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Shakespeare's Characters: Kent and Edgar (King Lear)

From King Lear. Ed. Henry Norman Hudson. New York: Ginn and Co., 1911.

If the best grace and happiness of life consist, as this play makes us feel that they do, in a forgetting of self and a living for others, Kent and Edgar are those of Shakespeare's men whom one should most wish to resemble. Strikingly similar in virtues and situation, these two are notwithstanding widely different in character. Brothers in magnanimity and in misfortune; equally invincible in fidelity, the one to his king, the other to his father; both driven to disguise themselves, and in their disguise both serving where they stand condemned; Kent, too generous to control himself, is always quick, fiery, and impetuous; Edgar, controlling himself even because of his generosity, is always calm, collected, and deliberate. For, if Edgar be the more judicious and prudent, Kent is the more unselfish of the two: the former disguising himself for his own safety, and then turning his disguise into an opportunity of service; the latter disguising himself merely in order to serve, and then perilling his life in the same course whereby the other seeks to preserve it. Nor is Edgar so lost to himself and absorbed in others but that he can and does survive them; whereas Kent's life is so bound up with others, that their death plucks him after. Nevertheless it is hard saying whether one would rather be the subject or the author of Edgar's tale:

Whilst I was big in clamour, came there a man,
Who, having seen me in my worst estate,
Shunn'd my abhorr'd society ; but then, finding
Who 'twas that so endur'd, with his strong arms
He fasten'd on my neck, and bellow'd out
As he 'd burst heaven ; threw him on my father;
Told the most piteous tale of Lear and him
That ever ear receiv'd ; which in recounting
His grief grew puissant, and the strings of life
Began to crack. Twice then the trumpets sounded,
And there I left him tranc'd.

ALBANY. But who was this?

EDGAR. Kent, sir, the banish'd Kent; who in disguise
Follow'd his enemy king, and did him service
Improper for a slave. [V, iii, 208-221.]
It is rather curious to note how the characteristic traits of these two men are preserved even when they are acting most out of character; so that, to us who are in the secret of their course, they are themselves and not themselves at the same time. For example, in Kent's obstreperous railing at the Steward, and his saucy bluntness to Cornwall and Regan, we have a strong relish of the same impulsive and outspoken boldness with which he beards the old king when the latter is storming out his paroxysm against Cordelia, and meets his threats by daring him to the worst: "Do; kill thy physician, and the fee bestow upon the foul disease." Of course, in those transports of abusive speech and of reckless retort, he is but affecting the bully as a part of his disguise; he wants to embroil Lear with his two daughters, and thereby draw the latter into a speedy disclosure of what he knows to be in their hearts. His big, manly soul is still on fire at the wrong Lear has done to Cordelia, and he would fain hasten that repentance which he knows must sooner or later come; still it is plain enough to us that his tumultuous conduct is but an exaggerated outcome of his native disposition; or, in other words, that he is truly himself all the while, only a good deal more so; a hiding of his character in a sort of overdone caricature. So, too, the imitative limberness and versatility which carry Edgar smoothly through so many abrupt shiftings of his masquerade are in perfect keeping with the cool considerateness which enables him to hold himself so firmly in hand when he goes to assume the style of a wandering Bedlamite. He acts several widely different parts, but the same conscious self-mastery and the same high-souled rectitude of purpose, which form the backbone of his character, are apparent in them all.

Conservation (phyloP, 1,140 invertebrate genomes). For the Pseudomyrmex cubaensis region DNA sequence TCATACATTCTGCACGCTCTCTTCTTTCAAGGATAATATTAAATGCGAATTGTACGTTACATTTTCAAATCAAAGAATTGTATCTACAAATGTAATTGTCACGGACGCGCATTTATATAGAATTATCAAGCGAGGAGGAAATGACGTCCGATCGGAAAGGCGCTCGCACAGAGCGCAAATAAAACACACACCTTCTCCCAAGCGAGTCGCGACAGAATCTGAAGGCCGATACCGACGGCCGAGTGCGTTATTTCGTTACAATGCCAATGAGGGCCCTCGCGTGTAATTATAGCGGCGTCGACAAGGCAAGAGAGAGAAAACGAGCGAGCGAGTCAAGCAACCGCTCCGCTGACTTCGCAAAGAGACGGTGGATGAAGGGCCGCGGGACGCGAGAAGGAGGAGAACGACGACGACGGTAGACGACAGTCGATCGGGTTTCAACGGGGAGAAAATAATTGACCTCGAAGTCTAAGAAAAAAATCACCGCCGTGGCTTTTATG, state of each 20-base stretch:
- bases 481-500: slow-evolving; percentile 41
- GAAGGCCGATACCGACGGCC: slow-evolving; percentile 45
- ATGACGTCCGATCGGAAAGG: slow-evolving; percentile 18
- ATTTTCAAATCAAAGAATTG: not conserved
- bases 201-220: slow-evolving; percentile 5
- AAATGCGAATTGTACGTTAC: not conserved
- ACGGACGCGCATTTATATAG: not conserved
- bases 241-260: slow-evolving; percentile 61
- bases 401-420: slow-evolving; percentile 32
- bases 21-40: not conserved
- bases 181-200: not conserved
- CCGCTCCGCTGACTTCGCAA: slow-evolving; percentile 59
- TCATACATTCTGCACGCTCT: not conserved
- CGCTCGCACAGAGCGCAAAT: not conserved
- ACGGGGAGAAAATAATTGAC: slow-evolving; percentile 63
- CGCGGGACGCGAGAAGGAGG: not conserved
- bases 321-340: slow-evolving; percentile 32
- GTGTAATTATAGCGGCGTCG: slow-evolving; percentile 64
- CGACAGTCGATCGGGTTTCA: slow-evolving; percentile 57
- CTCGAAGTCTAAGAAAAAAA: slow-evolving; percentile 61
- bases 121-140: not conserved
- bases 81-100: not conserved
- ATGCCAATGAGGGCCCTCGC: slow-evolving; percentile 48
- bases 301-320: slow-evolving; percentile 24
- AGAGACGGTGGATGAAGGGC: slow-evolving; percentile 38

In Kent and Oswald we have one of those effective contrasts with which Shakespeare often deepens the harmony of his greater efforts. As Kent is the soul of goodness clothed in the assembled nobilities of manhood, Oswald is the very extract and embodiment of meanness.


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